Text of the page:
It could also be that when they drilled the water key holes, the drill wasn't sharp, and there are shards of brass pushed up around the inside of the tubing, not allowing the water to come cleanly out of the water key hole. I have seen this a lot on many horns no matter of the make or brand.

Take Care,
Flip
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omelet
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PostPosted: Sat Apr 13, 2019 8:19 am    Post subject: Reply with quote

I am skeptical about it being resistance or flow effects since there is a pretty slow movement of air in the horn.
The thickness or material properties of the tubing could increase the heat transfer thru it and result in more condensation, but it is probably not much of a difference.
There will be some moisture build up no matter what and if you're pulling slides because the water key doesn't cut it then it might just be that it is not working as said above.
You might not realize how much empties from your other horn and only notice this one because it's a pain. You could try to quantify it by playing a set period of time and comparing the amount that comes out when you dump both slides.
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HERMOKIWI
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PostPosted: Sat Apr 13, 2019 8:50 am    Post subject: Reply with quote

What is probably happening is that you aren't really getting all the water out of the horn when you try to do that. If the exit hole for the water is obstructed or too small the horn won't fully drain. So, when you start playing again you're already halfway to needing to drain it again. That really is the only logical explanation.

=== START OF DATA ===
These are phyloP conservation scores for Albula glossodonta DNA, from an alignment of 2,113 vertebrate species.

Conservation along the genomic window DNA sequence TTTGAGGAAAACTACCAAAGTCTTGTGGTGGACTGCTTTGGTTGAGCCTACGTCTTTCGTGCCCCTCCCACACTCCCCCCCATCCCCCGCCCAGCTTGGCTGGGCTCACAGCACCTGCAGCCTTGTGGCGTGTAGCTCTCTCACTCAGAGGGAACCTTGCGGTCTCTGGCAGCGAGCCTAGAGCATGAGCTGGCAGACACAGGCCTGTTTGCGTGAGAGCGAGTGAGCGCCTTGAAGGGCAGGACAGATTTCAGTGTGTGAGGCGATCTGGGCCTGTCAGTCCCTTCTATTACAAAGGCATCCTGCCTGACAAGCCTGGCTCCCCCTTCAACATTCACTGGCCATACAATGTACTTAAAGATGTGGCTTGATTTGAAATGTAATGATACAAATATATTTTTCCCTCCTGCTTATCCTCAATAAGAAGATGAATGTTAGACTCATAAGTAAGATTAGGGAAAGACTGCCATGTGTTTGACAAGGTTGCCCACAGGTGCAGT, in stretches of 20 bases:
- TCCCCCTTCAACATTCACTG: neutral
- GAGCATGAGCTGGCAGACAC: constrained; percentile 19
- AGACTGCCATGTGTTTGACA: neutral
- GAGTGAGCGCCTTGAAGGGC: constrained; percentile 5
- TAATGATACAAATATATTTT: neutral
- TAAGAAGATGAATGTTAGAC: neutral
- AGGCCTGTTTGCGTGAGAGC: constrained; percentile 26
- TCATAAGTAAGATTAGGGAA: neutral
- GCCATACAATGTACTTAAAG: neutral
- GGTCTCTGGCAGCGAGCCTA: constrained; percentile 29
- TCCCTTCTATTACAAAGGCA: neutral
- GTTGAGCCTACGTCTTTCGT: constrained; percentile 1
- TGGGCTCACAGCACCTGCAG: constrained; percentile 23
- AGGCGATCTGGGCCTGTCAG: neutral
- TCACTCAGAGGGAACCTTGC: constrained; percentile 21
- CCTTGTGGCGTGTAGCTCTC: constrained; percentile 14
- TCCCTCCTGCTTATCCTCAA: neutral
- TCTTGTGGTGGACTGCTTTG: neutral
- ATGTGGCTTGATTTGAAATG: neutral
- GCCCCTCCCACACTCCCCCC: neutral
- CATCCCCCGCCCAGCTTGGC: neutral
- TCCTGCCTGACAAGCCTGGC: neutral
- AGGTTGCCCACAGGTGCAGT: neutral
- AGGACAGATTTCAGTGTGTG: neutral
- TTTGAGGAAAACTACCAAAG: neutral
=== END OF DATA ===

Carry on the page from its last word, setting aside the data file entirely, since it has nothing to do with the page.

I have this same issue if an Amado gets clogged. When I activate the Amado water comes out but it's hard to drain and usually leaves water in the horn.
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etc-etc
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PostPosted: Sat Apr 13, 2019 9:43 am    Post subject: Reply with quote

It could be explained by high efficiency of that particular horn:
Spit Collector Horns from a Thermodynamic Point of View

'In summary, a "spit collector" horn is likely efficient in translating the player's energy into sound.'
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Brad361
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PostPosted: Sat Apr 13, 2019 10:23 am    Post subject: Reply with quote

It’s a well known fact that playing repeatedly and on an extended basis above double C causes excess condensation in the horn, so take it 8vb, man!

KIDDING!!🤣

Brad
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Lionel
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PostPosted: Mon Apr 15, 2019 7:17 am    Post subject: Reply with quote

HERMOKIWI wrote:
What is probably happening is that you aren't really getting all the water out of the horn when you try to do that. If the exit hole for the water is obstructed or too small the horn won't fully drain. So, when you start playing again you're already halfway to needing to drain it again. That really is the only logical explanation.

I have this same issue if an Amado gets clogged. When I activate the Amado water comes out but it's hard to drain and usually leaves water in the horn.


It's not that I enjoy contradicting people but... In this case I am absolutely certain that all the water is bring released from the instrument. This is because I will nearly always pull the whole danged tuning slide out instead of relying just upon the water key.

The only time Ive seen Jon Faddis he did this too. Pulled the whole danged slide out every time there was noticeable amounts of water in his "machine". And yet he kinda had to do this. Why? His horn had no water key!